To the editor: The March 11 News-Miner article about UAF is interesting but misses the point that the Bachelor of Science in geological engineering is also being recommended for “Revision or Restructure.” The definition was provided in the article. Geological engineering will probably be proposed for combination with civil engineering in a modified form. The bottom line is that the entire Mining and Geological Engineering Department is being proposed for elimination. A mining and agriculture training college, now the Mining and Geological Engineering Department, was created by an act of Congress in 1915 as a land grant institution (1862 Morrill Act). The act was further modified in 1929 to provide for creation of the university.
The Mining and Geological Engineering Department is by far the most valuable department in the entire university system with almost $11 million of assets (scholarships, endowments, donations, Silver Fox Mine, Mineral Industry Research Lab, etc.) to boast about. The department provides highly trained professional personnel and world-class research to assure environmentally and technically competent mining. Lower 48 sources of this support are very expensive, tentative and need much more time to adjust to Alaska conditions.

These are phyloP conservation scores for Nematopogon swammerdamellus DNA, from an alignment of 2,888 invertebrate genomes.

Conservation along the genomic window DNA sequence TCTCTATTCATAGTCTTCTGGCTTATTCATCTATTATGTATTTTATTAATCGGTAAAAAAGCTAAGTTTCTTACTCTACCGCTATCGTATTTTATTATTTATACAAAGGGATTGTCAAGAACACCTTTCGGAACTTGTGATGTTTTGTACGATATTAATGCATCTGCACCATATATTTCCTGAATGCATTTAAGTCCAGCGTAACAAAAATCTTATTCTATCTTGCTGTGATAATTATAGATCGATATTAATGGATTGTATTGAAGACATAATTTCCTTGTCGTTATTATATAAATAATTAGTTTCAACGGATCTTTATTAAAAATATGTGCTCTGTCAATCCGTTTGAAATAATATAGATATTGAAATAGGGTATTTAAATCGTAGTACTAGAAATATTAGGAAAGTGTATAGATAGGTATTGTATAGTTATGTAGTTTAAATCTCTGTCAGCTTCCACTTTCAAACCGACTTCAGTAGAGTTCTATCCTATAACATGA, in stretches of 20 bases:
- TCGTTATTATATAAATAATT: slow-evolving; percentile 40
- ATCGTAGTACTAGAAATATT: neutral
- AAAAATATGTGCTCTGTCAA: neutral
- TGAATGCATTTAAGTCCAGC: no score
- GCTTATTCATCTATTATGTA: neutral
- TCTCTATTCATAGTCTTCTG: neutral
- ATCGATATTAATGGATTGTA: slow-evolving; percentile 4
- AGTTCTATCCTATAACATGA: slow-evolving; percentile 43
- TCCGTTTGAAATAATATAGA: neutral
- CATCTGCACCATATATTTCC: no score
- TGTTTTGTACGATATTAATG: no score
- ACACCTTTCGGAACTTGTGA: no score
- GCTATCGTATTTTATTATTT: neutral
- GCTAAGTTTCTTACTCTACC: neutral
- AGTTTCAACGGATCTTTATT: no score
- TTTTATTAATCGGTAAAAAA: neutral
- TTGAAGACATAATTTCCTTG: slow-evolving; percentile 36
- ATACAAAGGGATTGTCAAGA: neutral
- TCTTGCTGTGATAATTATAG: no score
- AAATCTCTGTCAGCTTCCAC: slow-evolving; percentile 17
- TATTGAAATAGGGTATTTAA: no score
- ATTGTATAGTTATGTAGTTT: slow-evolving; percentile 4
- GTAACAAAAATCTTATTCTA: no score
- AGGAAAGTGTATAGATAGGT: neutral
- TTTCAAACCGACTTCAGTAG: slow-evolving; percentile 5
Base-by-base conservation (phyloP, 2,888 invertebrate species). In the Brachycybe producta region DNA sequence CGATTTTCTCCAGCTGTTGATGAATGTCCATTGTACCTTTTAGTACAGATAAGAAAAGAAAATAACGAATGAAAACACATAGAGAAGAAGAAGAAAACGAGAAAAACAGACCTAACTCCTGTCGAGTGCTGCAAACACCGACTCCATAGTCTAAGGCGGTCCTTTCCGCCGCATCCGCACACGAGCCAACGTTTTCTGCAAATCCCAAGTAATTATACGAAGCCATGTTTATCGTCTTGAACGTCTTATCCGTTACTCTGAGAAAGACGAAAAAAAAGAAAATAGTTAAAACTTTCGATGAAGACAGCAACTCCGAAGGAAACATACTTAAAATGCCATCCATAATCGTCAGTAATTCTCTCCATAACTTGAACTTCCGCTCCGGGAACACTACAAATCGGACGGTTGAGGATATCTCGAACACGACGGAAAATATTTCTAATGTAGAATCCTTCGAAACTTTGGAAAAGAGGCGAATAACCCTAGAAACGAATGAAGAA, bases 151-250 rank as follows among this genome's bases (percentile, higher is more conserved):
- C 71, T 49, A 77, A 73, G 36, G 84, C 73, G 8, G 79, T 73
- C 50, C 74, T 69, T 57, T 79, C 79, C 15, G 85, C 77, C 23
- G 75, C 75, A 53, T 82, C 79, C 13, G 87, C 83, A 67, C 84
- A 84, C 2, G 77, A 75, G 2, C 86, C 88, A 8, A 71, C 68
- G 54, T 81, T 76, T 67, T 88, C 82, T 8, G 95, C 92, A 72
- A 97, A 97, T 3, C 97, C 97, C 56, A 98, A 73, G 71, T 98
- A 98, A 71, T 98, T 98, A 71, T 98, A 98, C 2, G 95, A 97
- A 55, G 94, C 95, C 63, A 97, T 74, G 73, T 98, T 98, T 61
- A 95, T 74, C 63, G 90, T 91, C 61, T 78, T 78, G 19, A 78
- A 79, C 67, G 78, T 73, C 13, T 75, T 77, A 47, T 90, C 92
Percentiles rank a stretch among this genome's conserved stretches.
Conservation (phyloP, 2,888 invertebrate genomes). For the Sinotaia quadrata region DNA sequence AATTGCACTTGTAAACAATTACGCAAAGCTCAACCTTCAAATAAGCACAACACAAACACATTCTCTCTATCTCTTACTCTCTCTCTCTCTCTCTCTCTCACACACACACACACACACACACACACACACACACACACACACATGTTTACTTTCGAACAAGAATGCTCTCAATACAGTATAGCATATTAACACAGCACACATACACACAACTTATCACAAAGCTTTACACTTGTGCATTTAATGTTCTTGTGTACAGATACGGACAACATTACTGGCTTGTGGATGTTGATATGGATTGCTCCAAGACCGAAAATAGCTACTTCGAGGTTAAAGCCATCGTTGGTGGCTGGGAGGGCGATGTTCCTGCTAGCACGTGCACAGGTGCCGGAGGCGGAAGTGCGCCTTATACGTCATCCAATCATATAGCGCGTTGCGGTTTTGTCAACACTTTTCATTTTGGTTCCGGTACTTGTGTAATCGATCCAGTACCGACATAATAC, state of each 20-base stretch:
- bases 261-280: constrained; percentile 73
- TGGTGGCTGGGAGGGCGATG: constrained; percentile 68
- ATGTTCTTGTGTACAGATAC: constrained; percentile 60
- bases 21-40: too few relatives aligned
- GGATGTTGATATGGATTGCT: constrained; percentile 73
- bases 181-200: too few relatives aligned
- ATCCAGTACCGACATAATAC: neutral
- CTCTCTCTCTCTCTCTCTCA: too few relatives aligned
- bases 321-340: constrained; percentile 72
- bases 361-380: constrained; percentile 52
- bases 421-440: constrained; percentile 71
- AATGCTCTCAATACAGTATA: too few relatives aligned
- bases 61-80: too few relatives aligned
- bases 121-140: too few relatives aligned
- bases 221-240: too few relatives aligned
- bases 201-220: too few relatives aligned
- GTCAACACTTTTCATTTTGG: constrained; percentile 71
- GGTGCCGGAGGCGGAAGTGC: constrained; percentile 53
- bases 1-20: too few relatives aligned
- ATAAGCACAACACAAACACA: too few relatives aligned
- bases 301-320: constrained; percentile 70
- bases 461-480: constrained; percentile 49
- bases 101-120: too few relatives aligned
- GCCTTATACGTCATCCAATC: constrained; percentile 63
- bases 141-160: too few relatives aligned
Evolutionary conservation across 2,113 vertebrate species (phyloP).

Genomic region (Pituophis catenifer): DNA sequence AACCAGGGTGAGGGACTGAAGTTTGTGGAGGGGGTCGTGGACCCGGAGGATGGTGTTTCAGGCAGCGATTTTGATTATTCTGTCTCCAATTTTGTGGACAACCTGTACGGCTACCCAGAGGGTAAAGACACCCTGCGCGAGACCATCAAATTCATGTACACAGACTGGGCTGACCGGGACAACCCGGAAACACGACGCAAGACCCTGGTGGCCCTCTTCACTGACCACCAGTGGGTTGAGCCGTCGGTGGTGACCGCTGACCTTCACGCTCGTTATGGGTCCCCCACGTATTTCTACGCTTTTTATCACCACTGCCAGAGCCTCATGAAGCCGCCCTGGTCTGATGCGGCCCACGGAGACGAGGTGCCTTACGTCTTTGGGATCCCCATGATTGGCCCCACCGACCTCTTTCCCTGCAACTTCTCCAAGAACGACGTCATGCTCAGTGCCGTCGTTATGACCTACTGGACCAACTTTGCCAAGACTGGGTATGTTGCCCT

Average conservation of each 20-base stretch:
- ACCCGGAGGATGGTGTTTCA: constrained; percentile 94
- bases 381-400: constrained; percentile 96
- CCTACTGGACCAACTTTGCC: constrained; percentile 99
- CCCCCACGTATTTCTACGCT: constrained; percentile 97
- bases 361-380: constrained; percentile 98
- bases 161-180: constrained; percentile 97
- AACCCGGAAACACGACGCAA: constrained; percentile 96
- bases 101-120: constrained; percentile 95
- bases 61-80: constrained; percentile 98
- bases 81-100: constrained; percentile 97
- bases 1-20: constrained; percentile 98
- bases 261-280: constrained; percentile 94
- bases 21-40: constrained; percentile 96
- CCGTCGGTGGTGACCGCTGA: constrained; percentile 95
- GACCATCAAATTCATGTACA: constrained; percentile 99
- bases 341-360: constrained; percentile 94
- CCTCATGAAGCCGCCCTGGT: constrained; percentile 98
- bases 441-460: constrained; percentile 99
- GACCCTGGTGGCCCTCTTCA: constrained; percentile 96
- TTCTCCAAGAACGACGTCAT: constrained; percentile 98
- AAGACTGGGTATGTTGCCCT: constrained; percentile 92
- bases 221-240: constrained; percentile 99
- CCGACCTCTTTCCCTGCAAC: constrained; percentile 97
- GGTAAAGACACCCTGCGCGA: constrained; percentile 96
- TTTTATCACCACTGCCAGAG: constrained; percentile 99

The mining industry in Alaska is a major contributor to this state. It ranks second in contributions, not including the federal government, to the state’s various governments and landowners. In a March 2019 report by the McDowell Group, a summary of 2018 benefits included 4,500 direct jobs, 9,200 direct and indirect jobs, $715 million in direct and indirect payroll, $34 million to local governments, $148 million to state government, and $358 million to Alaska Native corporations.
The University of Alaska is under tremendous pressure to reduce costs, a much-appreciated fact. However, cutting cost-effective programs is counterproductive and misdirected. Are the programs recommended for continuation more important than mining and geological engineering?